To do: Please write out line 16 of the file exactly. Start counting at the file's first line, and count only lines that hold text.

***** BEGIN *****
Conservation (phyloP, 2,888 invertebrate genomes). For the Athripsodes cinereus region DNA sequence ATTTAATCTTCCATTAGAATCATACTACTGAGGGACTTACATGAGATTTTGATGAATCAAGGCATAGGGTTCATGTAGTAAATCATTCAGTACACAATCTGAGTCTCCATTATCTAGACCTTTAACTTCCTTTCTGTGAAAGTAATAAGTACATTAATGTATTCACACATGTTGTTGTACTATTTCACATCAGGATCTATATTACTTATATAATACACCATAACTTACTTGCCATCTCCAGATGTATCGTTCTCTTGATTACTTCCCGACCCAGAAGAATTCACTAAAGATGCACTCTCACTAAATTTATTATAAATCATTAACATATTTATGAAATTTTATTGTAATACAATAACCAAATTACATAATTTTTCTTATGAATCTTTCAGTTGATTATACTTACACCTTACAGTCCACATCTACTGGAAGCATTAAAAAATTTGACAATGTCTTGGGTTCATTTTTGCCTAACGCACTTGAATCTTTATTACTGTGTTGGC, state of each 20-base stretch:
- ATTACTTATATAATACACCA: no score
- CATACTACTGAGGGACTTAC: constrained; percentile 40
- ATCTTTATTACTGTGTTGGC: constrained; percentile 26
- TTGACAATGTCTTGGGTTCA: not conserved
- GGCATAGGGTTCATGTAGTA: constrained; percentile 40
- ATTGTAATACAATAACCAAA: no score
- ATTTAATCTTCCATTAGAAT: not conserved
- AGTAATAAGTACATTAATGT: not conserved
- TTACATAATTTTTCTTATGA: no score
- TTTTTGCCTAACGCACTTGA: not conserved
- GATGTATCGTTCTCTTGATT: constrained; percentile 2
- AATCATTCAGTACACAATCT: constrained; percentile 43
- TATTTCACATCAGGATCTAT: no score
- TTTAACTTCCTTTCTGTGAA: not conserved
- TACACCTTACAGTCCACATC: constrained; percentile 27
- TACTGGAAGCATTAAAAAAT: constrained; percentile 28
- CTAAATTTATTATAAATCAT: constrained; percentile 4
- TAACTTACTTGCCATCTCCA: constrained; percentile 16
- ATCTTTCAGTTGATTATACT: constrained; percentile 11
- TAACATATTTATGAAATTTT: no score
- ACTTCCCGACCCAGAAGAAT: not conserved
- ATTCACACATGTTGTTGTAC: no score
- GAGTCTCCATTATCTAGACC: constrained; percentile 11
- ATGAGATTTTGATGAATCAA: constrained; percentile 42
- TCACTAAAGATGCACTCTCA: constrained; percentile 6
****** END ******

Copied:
- TACACCTTACAGTCCACATC: constrained; percentile 27